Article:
I'm going to be honest here. I cried a whole bunch on Monday night. We had invited our friends and allies here at General Assembly to worship with us in a service of broken communion to remind us all of the ways in which the Presbyterian Church (USA) continues to deny its gay, lesbian, bisexual, and transgender members the opportunity to serve the church authentically and openly and to highlight the importance of the work we're doing at General Assembly and throughout the year.
The service was led entirely by members of our team like me who are called to ordained ministry but are not able to serve openly because of our genders or sexualities. After each of us completed our portion of the service, we would announce, "Because of my gender or sexuality, I am not welcome to lead at this table," and leave the sanctuary. After each person left, the congregation responded in unison, "We feel your absence." Jeannine Oakes shared her moving testimony before the committee on church orders and ministry, Lisa Larges spoke about her statement of departure, and Alex McNeill provided a witness for the group.
After we sang "Amazing Grace," came my part in the service, and my tears. After announcing that I, too, was not welcome, I invited all others in the congregation who were not welcome to leave with me and join us for a vigil in the park across the street. Five or six of us left together. Shortly afterwards, the remainder of the congregation joined us and we celebrated Holy Communion. Standing in a circle of solidarity with my friends and allies painfully aware of the struggle in which we are all engaged, my tears dried and I was filled with a real sense of joy. I think it had something to do with the song we were singing: Over My Head.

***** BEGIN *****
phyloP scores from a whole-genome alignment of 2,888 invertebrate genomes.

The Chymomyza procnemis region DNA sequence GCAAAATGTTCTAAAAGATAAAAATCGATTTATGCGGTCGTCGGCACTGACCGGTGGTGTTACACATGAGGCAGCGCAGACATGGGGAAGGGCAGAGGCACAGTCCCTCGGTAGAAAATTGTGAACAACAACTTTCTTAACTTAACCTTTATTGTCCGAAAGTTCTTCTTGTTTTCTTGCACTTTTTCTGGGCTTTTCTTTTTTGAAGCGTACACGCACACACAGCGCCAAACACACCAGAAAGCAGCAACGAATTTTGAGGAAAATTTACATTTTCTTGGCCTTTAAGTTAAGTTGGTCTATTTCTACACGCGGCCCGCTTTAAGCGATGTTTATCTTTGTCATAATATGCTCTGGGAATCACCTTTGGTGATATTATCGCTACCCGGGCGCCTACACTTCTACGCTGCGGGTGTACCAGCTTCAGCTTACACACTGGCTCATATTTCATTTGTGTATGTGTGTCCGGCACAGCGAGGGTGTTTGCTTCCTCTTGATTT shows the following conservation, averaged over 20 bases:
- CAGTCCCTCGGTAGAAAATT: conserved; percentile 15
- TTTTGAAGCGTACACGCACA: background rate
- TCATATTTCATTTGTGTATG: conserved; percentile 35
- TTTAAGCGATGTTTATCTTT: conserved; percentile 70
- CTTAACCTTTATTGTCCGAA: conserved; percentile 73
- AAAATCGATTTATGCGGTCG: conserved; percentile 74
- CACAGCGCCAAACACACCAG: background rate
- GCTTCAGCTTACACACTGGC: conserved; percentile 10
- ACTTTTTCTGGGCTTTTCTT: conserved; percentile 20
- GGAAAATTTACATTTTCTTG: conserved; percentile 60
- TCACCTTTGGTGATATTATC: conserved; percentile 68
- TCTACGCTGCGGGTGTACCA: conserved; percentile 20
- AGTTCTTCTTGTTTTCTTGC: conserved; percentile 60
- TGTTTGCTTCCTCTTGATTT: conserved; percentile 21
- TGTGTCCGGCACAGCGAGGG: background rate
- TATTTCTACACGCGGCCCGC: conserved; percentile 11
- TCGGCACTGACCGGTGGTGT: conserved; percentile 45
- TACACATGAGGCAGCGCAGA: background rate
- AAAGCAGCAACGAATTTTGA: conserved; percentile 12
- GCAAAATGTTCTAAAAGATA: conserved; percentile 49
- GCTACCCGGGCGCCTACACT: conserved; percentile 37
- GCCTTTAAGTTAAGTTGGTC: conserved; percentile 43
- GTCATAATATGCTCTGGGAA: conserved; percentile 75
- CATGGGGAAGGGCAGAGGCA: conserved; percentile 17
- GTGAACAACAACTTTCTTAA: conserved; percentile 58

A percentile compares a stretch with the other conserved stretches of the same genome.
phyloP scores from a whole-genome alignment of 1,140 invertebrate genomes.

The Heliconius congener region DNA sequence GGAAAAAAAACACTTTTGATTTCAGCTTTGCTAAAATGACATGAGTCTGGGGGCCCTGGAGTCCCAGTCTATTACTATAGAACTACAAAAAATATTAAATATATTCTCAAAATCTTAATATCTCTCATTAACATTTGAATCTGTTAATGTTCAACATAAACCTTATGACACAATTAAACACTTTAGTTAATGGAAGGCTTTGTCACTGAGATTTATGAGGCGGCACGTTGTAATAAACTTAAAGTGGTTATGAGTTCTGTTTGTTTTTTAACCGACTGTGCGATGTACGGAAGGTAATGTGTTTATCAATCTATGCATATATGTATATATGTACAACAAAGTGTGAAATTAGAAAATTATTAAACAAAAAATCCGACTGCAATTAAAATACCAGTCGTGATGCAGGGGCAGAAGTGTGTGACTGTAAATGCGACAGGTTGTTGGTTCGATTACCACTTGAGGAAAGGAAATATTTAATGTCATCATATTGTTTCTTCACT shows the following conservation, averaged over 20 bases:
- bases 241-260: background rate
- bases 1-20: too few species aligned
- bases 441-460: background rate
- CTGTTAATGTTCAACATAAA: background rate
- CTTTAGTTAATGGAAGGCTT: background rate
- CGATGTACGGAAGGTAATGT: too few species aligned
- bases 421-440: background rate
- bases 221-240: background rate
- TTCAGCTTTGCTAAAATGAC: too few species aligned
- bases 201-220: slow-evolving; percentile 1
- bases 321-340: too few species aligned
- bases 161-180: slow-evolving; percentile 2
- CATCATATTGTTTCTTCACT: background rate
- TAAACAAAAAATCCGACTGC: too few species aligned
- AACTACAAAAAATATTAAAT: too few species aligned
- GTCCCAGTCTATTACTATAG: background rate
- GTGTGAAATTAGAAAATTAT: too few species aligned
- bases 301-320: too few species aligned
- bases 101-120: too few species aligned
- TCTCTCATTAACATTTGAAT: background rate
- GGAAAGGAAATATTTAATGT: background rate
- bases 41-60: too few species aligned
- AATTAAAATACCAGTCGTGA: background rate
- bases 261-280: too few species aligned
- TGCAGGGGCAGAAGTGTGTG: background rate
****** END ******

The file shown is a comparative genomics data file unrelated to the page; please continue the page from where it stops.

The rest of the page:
As we sang, "Over my head, I hear music in the air, there must be a God somewhere," I was no less aware of, in James Taylor's words, the task that lies before us and the road that lies ahead. Added, though, was an awareness of the great gift that we have been given by God in the opportunity to live and work in such a beautiful community striving to transform the church through the power of love. And so I danced and I laughed and I clapped and I sang and I prayed and I continue to wait for the day in which I am welcome to lead at the table, but I did all of that with dry eyes.